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The fault, dear Brutus

“The fault, dear Brutus” is the beginning of a well-known quote found in William Shakespeare’s history play, Julius Caesar. It can be found in Act I, Scene 2, and is spoken by Cassius. 

“The fault, dear Brutus” is part of one of the most important speeches in Shakespeare’s plays. These lines begin a conniving and convincing speech that eventually results in Brutus leading the assassination of his friend and leader Julius Caesar.

“The fault, dear Brutus” Meaning

The line “The fault, dear Brutus” begins a longer speech that defines one’s to control their own fate and the influence that ordinary men, like Cesar, should or shouldn’t have in Roman society. Cassius asserts that the “fault “of “underlings” like himself and Brutus is their own. They have allowed themselves to live at the feet of a colossus, Julius Caesar, and unless they do something about it they are going to die meaningless deaths and be forgotten to time.

This quote is one of the many examples of Cassius’s ability to manipulate those around him. His use of flatter to convince Brutus to join the conspiracy to kill his friend Cesar is one of the most memorable elements of the play. 

Where Did Shakespeare Use “The fault, dear Brutus?”

William Shakespeare used “The fault, dear Brutus” quote, and broader speech, in Act I, Scene 2 of his history play. It is spoken by Cassius, one of the main conspirators who work to assassinate Caesar. He is shrewd, conniving, and is apparently concerned about Caesar’s rise to power. But, unlike Brutus, Cassius his motivations are far more selfish. Cassius resents and is jealous of Caesar’s status with his people while Brutus is concerned about Caesar’s god-like role as leader and the power he wields. Here are the first lines of Cassius’ speech:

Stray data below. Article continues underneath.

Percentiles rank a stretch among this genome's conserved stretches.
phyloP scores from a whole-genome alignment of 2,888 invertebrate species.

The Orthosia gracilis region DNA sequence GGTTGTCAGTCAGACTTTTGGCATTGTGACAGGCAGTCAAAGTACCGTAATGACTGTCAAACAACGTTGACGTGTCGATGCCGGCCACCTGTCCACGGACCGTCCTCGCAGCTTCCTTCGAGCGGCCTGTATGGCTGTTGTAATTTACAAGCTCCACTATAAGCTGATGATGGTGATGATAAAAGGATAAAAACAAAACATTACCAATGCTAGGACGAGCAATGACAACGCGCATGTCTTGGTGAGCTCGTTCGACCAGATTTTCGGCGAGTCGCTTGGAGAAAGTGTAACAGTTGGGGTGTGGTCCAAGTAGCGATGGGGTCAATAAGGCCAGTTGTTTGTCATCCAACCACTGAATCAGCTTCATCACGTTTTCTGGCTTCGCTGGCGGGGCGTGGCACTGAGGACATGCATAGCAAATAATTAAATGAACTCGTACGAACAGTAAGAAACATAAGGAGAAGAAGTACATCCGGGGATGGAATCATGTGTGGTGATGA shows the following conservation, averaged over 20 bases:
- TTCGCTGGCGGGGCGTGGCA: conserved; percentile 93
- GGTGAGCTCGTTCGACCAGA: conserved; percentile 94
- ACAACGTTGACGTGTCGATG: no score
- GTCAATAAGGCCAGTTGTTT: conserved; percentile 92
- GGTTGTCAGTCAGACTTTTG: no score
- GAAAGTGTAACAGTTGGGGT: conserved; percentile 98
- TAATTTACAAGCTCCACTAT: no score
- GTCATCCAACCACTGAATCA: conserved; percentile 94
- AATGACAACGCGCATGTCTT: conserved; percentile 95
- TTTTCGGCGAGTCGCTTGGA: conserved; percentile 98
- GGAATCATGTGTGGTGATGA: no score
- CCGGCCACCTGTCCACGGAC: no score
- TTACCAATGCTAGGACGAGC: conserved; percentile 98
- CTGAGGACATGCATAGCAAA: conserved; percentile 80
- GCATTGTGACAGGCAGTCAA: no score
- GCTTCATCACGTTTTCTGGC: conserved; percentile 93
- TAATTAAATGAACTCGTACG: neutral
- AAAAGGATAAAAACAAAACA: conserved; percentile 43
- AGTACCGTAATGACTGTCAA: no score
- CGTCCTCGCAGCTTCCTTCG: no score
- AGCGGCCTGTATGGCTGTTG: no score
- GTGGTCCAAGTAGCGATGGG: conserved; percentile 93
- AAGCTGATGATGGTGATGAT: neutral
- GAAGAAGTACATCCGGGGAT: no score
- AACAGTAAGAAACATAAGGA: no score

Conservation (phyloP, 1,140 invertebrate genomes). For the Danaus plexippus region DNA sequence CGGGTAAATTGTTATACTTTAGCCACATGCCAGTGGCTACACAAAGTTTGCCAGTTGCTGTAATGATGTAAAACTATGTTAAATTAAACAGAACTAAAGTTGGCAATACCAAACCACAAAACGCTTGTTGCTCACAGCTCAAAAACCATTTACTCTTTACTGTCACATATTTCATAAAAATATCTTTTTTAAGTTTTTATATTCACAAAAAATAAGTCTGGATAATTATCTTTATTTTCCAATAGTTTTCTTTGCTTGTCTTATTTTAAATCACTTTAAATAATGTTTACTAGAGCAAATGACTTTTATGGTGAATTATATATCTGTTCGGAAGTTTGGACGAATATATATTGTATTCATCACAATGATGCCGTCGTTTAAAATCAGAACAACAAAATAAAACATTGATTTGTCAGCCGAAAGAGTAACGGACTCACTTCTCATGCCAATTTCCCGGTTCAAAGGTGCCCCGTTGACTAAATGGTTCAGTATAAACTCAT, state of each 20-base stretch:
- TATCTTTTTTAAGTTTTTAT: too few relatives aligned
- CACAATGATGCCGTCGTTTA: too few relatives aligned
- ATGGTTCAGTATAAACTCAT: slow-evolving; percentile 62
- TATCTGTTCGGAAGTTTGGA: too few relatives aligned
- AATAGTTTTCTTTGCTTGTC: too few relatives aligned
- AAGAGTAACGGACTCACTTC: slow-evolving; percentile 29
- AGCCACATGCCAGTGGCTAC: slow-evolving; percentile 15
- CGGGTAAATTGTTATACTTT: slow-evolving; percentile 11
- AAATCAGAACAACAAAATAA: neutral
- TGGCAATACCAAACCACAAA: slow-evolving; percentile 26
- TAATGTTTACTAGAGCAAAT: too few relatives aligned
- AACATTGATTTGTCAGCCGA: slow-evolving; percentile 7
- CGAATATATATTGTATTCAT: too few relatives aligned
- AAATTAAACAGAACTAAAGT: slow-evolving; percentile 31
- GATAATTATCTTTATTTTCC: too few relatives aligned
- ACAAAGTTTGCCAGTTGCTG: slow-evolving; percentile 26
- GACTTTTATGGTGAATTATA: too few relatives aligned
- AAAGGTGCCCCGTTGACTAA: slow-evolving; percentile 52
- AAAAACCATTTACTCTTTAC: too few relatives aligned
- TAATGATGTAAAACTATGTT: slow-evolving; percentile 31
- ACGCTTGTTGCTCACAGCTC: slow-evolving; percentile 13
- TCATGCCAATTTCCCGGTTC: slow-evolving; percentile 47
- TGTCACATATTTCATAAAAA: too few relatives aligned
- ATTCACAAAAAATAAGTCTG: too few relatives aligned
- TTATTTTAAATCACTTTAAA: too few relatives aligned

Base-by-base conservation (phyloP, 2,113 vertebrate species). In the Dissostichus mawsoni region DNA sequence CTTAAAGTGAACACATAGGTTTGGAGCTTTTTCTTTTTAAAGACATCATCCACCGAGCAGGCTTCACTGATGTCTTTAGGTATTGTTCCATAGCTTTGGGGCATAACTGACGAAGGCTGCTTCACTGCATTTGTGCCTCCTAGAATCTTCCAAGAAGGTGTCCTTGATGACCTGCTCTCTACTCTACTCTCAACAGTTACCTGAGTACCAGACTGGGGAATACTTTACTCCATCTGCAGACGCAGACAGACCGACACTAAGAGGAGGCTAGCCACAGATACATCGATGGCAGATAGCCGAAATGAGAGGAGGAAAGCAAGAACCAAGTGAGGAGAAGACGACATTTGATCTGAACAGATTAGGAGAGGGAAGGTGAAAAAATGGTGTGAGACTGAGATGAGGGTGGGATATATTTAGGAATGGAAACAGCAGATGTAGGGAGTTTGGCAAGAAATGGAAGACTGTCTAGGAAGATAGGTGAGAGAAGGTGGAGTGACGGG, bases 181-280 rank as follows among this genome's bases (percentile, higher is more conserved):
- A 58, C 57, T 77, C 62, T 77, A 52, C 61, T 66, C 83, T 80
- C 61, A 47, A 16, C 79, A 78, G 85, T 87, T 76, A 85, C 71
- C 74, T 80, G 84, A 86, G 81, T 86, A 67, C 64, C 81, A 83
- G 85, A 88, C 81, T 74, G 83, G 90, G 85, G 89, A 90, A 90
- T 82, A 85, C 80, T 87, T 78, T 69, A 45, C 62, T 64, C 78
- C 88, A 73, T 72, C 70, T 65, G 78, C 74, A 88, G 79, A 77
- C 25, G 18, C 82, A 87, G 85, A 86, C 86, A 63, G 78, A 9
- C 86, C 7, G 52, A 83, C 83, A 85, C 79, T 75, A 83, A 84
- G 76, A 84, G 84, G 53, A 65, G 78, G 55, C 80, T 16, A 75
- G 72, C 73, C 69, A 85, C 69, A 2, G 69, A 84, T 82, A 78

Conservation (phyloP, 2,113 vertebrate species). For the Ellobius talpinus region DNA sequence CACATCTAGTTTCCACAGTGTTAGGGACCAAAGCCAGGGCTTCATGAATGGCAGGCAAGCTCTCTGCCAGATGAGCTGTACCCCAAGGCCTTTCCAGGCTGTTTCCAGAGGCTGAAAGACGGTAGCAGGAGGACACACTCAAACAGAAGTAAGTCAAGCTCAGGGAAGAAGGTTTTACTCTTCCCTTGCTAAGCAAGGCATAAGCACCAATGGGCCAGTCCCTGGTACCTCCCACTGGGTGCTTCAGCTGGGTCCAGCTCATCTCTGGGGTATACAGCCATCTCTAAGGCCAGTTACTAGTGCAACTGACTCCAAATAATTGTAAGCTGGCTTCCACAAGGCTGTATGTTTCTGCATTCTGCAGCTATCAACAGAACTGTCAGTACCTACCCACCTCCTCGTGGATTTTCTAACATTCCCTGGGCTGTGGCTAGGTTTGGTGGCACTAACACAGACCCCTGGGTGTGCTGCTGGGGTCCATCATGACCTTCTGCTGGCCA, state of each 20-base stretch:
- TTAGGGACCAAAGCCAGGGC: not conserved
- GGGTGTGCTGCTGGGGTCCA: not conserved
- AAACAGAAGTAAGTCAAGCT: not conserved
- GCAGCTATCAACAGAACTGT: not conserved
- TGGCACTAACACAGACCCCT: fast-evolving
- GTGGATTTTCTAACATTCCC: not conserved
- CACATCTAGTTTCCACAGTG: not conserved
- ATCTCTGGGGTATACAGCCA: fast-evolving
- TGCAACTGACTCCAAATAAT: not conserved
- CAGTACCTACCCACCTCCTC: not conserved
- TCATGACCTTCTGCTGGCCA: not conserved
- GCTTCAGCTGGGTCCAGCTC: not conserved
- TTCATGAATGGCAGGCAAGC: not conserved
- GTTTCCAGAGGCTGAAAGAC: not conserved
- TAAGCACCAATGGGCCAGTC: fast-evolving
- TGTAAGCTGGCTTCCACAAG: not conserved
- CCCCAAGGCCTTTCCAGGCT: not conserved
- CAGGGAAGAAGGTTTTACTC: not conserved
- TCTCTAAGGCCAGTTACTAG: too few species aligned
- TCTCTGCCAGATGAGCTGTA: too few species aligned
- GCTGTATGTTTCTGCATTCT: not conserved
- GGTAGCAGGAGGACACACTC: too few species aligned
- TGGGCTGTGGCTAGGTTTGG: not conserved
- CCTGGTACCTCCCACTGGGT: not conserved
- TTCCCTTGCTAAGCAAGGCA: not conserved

Why, man, he doth bestride the narrow world 

Like a Colossus, and we petty men 

Walk under his huge legs and peep about 

To find ourselves dishonorable graves. 

Men at some time are masters of their fates. 

The fault, dear Brutus, is not in our stars, 

But in ourselves, that we are underlings.

These words are spoken in response to the applauding crowd, celebrating their leader—Julius Caesar. Brutus notes: 

Another general shout! 

I do believe that these applauses are 

For some new honors that are heaped on Caesar.

Cassius begins the speech in response to these lines, describing Caesar as a colossus, or giant, struggling the world with all other people at his feet. Brutus, Cassius, the other conspirators, and the people of Rome are “petty men,” or insignificant in comparison to their colossal leader. They live small lives and when they die, they will be immediately forgotten. 

Cassius goes on to say that men do have some control over their lives, despite their willingness to suggest otherwise. Cassius asserts that they are unwilling to do anything about their lot in life is the reason why they are going to die as “underlings.” He continues with the lines: 

“Brutus” and “Caesar”—what should be in that


Why should that name be sounded more than


Write them together, yours is as fair a name; 

Sound them, it doth become the mouth as well; 

Weigh them, it is as heavy; conjure with ’em, 

“Brutus” will start a spirit as soon as “Caesar.” 

Now, in the names of all the gods at once, 

Upon what meat doth this our Caesar feed